Yohanes Salempang was devastated when his father, 67-year-old Lukas Lili, died after falling from a palm tree in July 2016. The latter was in a plantation, picking palm fruits that would be processed into palm wine. He died on the way to the hospital.
Last December, Yohanes and his family held a rambu solo funeral ceremony for Lukas in Tikala district, North Toraja regency, South Sulawesi. The peak of the three-day ceremony was the burial service.
Helped by his friends, Yohanes lifted the bier carrying his dead father. Together, they carried it to a nearby graveyard. The family might grieve over the death of Lukas, but the burial procession was not gloomy at all. The group of young men who carried the bier laughed, shouted, pushed and shoved each other, a scene that may surprise first-timers in Toraja.
They continued to joke around to the point that they almost fell into a rice field to their left.
“They are used to doing it [joking]. The bier will not fall because they know how to stay balanced,” said a mourner who walked behind them, adding that they purposely built a fun atmosphere to motivate the spirit of the dead person to be ready to live in a new life.
Rambu solo is as unique as how Torajan people define death.
For them, death does not always mean goodbye. They believe that a dead person is not yet dead if rambu solo has yet to take place. They deem the deceased as a sick person who is sleeping, or to makula’ in local tongue.
Prior to rambu solo, the family laid Lukas’ preserved body on his bed. Every day, they visited to his room to say hello and chat or to serve food.
People of all religions and races are welcome to attend rambu solo in North Toraja, home to 225,516 people. At least 90 percent of them are Christians.
During the three-day funeral service for Lukas, locals warmly welcomed curious tourists who wanted to watch the procession. They served Torajan coffee, buffalo and pork dishes.
On the first day, Torajan people in the village moved Lukas’ corpse from his home to a granary, a procession they called ma’ parokko alang. Earlier, they had slaughtered a buffalo, which is one of the main requirements for carrying out the ritual.
When Lukas’ body was still at home, his head was positioned to the west, while after he was moved to the granary, his head was to the south.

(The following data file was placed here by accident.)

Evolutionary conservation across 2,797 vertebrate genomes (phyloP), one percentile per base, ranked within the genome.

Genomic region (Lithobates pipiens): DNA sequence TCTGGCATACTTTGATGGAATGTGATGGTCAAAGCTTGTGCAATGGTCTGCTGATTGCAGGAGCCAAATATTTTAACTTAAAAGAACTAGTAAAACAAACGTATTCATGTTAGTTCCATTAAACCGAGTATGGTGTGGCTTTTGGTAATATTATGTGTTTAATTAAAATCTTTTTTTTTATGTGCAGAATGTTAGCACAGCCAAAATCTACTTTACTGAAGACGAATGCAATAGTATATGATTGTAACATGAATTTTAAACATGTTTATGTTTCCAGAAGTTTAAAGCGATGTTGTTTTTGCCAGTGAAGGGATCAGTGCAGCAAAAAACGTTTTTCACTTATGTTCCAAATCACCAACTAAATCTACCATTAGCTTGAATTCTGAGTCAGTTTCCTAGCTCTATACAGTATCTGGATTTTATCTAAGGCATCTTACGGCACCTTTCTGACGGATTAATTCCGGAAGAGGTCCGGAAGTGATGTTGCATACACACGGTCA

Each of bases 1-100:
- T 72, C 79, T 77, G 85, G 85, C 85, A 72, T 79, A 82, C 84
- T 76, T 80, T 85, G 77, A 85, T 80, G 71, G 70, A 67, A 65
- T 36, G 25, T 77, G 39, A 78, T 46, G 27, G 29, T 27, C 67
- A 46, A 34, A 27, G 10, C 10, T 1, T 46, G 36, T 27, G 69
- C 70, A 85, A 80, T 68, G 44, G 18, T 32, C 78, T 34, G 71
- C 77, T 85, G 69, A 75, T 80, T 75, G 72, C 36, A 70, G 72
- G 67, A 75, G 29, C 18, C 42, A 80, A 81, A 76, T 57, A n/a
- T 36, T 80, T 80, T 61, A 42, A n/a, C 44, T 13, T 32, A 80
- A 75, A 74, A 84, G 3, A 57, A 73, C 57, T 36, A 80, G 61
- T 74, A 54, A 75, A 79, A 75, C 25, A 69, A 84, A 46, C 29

Torajans believe the head of the deceased should be in the west at home so that if the “sleeping person” wakes up in the morning, he or she can see the sun rising in the east. They also say the west is a symbol of death while the east is a symbol of life.
On the second day, Yohanes held mantarima tamu, where he welcomed relatives, friends and neighbors to his house. Many of them offered livestock, such as pigs, to the grieving family.
The following day, Yohanes’ family slaughtered seven buffalo. According to tradition, the family of the deceased is free to determine the number of buffalo they want to sacrifice as long as it is an odd number. Buffalo are the most expensive livestock in the regency and Torajan people will do their best to obtain the animals for rambu solo.
The family cooked some of the buffalo meat and served it to the mourners, including tourists, to strengthen kinship. They also distributed raw buffalo meat to their guests. After that, they made preparations to bury Lukas.
They joined hands in a circle, prayed and sang in a procession called asma’badong. Susan Sangabali, a local Torajan, said after rambu solo was completed, the spirit of the deceased would ride the spirit of one of the slaughtered buffalos to puya, a temporary resting place before heaven.
“The spirits of the remaining buffalos will be consumed by the spirit of the deceased during his trip to puya,” he said.
The unique rambu solo ritual should help to attract more tourists to North Toraja, which is 330 kilometers from Makassar, the capital of South Sulawesi. Another new, promising destination in North Toraja is Lolai village. Known as negeri di atas awan (land above the clouds), the village, located at 1,300 meters above sea level, boasts a majestic view of white clouds blanketing the mountainous area.
Despite the great potential, the regency only enjoys a small slice of the visitors to South Sulawesi province.
Remembered: Members of Lukas’ large family pose together.(JP/A. Kurniawan Ulung)
The Central Statistics Agency (BPS) reported that the total number of local and foreign tourists arriving in the province increased from 6 million in 2014 to 7.3 million in 2015. Of that number, only 131,037 visited North Toraja, an increase of 16 percent from the previous year. The latest figure comprised 87,462 domestic tourists and 43,575 foreign tourists.
Maybe it is because rambu solo is a family ritual. Hiring a local guide is helpful for schedule information because it is not a regular cultural festival.
Another challenge is infrastructure because North Toraja is yet to have an airport. It takes at least eight hours by bus or car to reach the regency from Makassar. Its neighboring regency, Tana Toraja, is home to Pongtiku airport that only caters to small aircraft. A few airlines such as Trans Nusa offer roundtrips from Makassar to Tana Toraja once a day from Monday to Saturday.
To boost tourism, the government will extend the runway at Pongtiku airport from 1,300 meters to 1,600 meters to accommodate bigger aircraft likes Boeing planes. The government also plans to construct a new airport named Buntu Kunik in Tana Toraja. The new facility is aimed at serving direct flight for tourists from Bali and Manado in North Sulawesi to Toraja.
Nevertheless, until then, the enchanting North Toraja, frequently described as a piece of heaven due to its gorgeous landscapes, is worth the effort to get there.